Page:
Robert Weber of 3M addressed the issue of testing filtering-facepiece respirators in his comments (see Ex. OSHA-2007-0006-0021.1), stating, “It is not possible to use N95 filtering facepieces to validate a fit test with submicrometer particle QNFT,” adding that “[i]t is an evaluation of facepiece[-]to-face seal only; filter penetration is not included. While filter penetration of submicrometer particles through N95 filters is small, it is not zero.” Mr. Weber concludes, “The use of N95 [filtering-facepiece respirators] would therefore skew the data by increasing [false-negative] error, i.e. rejecting adequate fits.”
Contrary to Mr. Weber's comments, OSHA finds that testing N95 filtering-facepiece respirators as recommended by the other commenters is not validation testing, but instead is testing that would demonstrate that the proposed ABQLFT protocol performs adequately with N95 filtering-facepiece respirators, even when filter penetration increases false-negative error. Therefore, OSHA could not approve using the proposed ABQLFT protocol for fit testing filtering-facepiece respirators absent appropriate results demonstrating that the proposed protocol adequately determines fit for these respirators.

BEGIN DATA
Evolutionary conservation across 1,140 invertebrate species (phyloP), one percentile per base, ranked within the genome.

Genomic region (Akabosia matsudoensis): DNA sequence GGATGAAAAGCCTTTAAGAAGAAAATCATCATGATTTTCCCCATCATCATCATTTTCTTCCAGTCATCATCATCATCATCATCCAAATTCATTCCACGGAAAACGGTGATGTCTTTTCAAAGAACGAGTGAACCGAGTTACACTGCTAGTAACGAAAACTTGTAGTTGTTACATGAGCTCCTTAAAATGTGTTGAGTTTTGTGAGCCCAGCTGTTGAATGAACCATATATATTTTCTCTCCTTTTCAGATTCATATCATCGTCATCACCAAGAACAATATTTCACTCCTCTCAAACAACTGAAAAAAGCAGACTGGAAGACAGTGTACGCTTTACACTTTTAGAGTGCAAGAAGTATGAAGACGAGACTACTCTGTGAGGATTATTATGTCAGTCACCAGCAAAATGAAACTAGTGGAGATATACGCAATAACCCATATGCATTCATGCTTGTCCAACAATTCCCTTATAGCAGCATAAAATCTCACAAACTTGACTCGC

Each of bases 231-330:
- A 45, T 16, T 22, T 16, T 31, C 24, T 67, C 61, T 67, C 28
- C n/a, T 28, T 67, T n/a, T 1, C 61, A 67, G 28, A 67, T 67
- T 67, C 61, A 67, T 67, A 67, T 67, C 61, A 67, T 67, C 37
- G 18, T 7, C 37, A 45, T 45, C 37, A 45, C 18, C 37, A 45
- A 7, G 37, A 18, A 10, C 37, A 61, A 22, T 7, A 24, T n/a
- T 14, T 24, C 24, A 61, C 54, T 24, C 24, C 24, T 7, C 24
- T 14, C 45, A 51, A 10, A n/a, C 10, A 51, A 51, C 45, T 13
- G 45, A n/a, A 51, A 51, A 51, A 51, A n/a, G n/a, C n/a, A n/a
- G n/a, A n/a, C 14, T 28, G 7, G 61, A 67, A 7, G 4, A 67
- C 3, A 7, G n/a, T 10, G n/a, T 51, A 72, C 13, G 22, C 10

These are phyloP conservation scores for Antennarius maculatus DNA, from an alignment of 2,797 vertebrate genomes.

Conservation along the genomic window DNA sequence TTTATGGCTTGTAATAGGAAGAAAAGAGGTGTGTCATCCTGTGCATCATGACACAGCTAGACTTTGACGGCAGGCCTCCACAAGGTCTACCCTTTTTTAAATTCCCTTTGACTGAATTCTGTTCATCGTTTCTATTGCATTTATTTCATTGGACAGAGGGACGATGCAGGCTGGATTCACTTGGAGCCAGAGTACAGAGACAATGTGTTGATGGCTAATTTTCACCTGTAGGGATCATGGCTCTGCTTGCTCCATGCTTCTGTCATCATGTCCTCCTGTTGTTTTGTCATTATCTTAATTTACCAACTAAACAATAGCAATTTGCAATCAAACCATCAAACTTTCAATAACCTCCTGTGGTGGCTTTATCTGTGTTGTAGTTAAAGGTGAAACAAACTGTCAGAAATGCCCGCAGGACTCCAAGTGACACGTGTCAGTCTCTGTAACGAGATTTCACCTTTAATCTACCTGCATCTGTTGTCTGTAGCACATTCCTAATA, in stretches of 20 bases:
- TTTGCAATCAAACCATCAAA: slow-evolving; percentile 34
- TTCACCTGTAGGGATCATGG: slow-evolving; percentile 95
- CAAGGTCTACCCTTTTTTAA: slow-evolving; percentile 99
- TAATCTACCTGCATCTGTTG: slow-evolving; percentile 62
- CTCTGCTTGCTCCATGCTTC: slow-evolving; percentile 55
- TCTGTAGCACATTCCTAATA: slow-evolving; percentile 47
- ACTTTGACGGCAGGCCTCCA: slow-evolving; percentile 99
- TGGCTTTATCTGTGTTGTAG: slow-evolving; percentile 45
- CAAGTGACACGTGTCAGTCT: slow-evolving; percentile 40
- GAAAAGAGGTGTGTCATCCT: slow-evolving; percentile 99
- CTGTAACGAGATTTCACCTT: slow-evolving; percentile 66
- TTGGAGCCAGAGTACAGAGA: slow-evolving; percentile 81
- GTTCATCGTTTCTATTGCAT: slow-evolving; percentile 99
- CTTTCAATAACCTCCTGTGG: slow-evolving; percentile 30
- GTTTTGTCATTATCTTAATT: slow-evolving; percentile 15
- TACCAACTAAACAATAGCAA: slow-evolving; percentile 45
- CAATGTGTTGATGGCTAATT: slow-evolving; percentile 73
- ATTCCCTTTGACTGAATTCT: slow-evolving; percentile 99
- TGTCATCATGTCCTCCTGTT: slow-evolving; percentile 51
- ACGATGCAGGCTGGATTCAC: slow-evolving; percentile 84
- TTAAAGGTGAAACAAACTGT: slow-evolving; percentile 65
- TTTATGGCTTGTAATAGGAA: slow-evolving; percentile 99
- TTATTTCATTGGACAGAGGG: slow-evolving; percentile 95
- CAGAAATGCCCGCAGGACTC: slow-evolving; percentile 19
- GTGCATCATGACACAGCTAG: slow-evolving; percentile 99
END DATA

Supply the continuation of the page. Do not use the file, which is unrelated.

5. What is the significance of the test-sensitivity value of 0.92 obtained for the ABQLFT relative to the test-sensitivity value of 0.95 recommended by ANSI Z88.10-2001, and does the authors' assertion that “a sensitivity calculation may not be the best indicator of fit test method performance” adequately account for the lower test-sensitivity Start Printed Page 30254value? In addressing the first part of this issue (i.e., the significance of the test-sensitivity value of 0.92), Jeff Weed stated, “[I]t should be noted that of the 5 ANSI criteria, test sensitivity is the only one that ANSI states `shall' be met. The others carry the `should' qualifier. In ANSI parlance (paragraph 1.3), the word ‘shall' implies a mandatory provision, and ‘should' is used for advisory provisions” (Ex. OSHA-2007-0006-0020.1). Similarly, Bill Kajola of the AFL-CIO stated recommended that OSHA withdraw the proposed rule because “the most important ANSI criterion for approving a new test method has not been achieved,” and that “[t]he research paper used by 3M in support of its application for approval (Ex. OSHA-2007-0006-0003) acknowledges the failure of the 15 second Bitrex fit test protocol to achieve the ANSI test sensitivity of 0.95 or greater, a consensus criteria established by the respiratory protection community” (Ex. OSHA-2007-0006-0019.1). Timothy Roberts, Mark Haskew, and Ching-tsen Bien stated that failure to achieve the ANSI test-sensitivity criterion was sufficient justification for OSHA not to adopt the ABQLFT (see Exs. OSHA-2007-0006-0022, -0023, and 0017.2, respectively). NIOSH believed that the reduced sensitivity-test value demonstrated that the proposed ABQLFT protocol was defective, stating, “A sufficient number of subjects met fit testing requirements using the ABQLFT protocol and failed using the GAQNFT protocol,” and that “[t]he sensitivity test is a critical criterion to ensure the rejection of inadequately fitting respirators” (Ex. OSHA-2007-0006-0026). NIOSH concluded that “[b]ecause the observed value of 0.92 is below the ANSI criterion of 0.95, NIOSH considers the value unacceptable.”